Monday, September 20, 2021

Writing 101: So What the Heck is an Allegory?

When critics talk about books, they tend to throw around all sorts of important-sounding words and phrases, like “allegory” It’s a big, fancy word and it’s almost always said in some sort of reverential way. Many of the greatest stories are given that label, allegory. So...what the heck is it?

Defining the Allegory

 In the proper definition of the literary term, an allegory is any story, poem or another work of art that has a hidden meaning. Usually, that meaning is political, religious or somehow moral in nature. But that's just the problem with an allegory. There's a fine line between a real allegory and an interpretation.

One of the most well-known allegorical stories, they say, is “The Lion, the Witch and the Wardrobe” by C.S. Lewis. It’s all one big metaphor for the life and subsequent death and resurrection of Jesus Christ, perhaps the most famous literary figure of them all. Critics say the book has extremely clear references to the Biblical story of Jesus of Nazareth, heralded as a savior for mankind during the Bronze Age. Critics have even said that the stone table in the first installment of "Chronicles of Narnia" represents the stone tablets that Moses brought down from Mt. Sinai. And "Aslan's country" is, of course, Heaven.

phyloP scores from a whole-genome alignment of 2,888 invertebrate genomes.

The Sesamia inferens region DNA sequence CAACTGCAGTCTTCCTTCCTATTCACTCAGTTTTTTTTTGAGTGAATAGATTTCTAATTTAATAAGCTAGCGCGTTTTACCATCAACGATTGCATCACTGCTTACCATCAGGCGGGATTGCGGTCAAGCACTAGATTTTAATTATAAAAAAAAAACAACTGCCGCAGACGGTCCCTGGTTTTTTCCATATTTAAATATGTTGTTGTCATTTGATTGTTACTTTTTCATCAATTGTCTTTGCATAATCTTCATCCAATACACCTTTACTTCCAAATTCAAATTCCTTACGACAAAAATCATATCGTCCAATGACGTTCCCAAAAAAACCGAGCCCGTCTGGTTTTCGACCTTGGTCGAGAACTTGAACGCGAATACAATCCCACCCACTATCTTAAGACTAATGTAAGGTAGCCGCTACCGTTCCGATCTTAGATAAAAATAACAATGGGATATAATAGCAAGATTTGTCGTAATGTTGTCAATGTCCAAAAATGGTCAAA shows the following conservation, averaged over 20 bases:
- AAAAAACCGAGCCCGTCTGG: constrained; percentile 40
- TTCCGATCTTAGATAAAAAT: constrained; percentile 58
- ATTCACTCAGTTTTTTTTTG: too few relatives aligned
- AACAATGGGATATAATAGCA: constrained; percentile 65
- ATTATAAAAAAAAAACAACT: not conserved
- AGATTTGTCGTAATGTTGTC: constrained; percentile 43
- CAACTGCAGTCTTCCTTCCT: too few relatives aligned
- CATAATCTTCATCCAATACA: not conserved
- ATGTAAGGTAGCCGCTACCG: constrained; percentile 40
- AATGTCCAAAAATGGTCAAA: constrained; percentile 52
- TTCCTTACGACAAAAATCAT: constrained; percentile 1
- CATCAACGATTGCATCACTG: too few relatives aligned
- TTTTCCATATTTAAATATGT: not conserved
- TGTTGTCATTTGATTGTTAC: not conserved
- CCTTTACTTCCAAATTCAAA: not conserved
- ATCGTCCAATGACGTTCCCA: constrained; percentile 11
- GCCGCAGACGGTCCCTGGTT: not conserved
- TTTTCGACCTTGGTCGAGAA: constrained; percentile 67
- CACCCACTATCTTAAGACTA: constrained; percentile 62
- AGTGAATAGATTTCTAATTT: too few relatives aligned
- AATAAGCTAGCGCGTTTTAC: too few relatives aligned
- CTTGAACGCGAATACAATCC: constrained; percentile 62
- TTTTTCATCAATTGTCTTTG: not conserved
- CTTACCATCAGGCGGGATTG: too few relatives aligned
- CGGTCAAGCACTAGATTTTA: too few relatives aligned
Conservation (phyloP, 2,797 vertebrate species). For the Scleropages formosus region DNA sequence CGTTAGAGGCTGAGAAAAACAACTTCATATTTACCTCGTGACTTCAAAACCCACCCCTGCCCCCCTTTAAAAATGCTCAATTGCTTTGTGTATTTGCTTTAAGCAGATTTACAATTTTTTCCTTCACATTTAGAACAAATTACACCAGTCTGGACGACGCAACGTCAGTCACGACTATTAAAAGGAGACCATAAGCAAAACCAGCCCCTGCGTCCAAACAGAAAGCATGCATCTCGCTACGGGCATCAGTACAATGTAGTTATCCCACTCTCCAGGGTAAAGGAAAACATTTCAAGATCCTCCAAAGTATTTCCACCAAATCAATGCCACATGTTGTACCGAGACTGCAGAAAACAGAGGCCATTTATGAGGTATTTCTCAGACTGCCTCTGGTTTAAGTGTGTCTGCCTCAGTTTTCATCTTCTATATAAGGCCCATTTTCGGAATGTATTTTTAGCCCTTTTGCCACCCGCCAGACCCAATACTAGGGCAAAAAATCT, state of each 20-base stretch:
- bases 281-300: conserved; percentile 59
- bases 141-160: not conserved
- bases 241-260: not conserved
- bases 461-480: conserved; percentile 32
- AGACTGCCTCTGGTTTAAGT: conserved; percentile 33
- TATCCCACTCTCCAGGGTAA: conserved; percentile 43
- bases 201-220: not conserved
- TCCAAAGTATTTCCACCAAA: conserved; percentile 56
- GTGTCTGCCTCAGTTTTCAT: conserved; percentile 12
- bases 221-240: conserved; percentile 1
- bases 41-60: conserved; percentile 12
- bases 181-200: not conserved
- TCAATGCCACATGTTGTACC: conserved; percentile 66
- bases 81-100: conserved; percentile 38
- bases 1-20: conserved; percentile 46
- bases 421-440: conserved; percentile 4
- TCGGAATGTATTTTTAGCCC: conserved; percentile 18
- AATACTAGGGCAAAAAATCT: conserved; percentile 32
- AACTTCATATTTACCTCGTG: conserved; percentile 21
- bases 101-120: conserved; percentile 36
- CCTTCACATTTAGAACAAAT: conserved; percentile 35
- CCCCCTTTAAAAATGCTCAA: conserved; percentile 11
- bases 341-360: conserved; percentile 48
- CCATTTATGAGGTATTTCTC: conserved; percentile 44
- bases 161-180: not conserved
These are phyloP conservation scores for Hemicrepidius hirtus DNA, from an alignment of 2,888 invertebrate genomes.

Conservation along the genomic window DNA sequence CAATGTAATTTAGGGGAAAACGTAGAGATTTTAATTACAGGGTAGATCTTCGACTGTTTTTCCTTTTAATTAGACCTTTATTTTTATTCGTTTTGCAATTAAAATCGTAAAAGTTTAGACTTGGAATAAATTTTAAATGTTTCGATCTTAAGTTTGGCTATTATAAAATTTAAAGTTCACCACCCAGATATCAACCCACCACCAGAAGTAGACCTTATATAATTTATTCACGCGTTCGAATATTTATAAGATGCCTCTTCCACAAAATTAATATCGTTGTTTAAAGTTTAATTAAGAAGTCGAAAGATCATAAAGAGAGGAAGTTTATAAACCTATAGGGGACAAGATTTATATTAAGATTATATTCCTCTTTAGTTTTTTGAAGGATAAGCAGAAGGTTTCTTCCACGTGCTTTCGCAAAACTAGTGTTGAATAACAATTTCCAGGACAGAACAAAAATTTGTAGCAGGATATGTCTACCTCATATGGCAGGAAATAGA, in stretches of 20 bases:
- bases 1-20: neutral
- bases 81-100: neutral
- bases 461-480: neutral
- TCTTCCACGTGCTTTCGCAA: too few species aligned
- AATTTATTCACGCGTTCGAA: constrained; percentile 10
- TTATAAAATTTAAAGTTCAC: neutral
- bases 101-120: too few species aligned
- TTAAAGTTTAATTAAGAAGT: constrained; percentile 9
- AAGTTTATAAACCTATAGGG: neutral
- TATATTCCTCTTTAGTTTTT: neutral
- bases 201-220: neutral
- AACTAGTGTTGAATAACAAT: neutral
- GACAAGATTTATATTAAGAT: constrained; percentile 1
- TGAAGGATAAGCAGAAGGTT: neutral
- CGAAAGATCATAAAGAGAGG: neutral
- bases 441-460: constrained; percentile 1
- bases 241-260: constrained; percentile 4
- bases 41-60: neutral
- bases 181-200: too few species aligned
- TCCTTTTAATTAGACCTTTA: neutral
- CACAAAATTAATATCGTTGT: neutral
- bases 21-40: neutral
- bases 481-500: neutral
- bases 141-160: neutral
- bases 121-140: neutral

Unless you don't want it to be. Because like any other critical review of any work of art of any type, the most significant meaning is what you get out of it...and not what all the critics and experts say about it. No one can know what hidden meanings an author hides in their work except for the author themselves. And if the author gives the readers every single answer and reveals every single hidden meaning, then what's the point of reading the book?

An allegory is just one more of many literary terms that are often used to break down and analyze books. It's just one more thing that people use to try and figure out the author's "real" meaning in any story. Only the author can decide what meanings they’re trying to put into their stories and only the readers can figure out what they find inside that story.

But it’s always good to know what the term means. That will make it easier for you as an author to roll your eyes when critics try to tell you what your stories are secretly all about.

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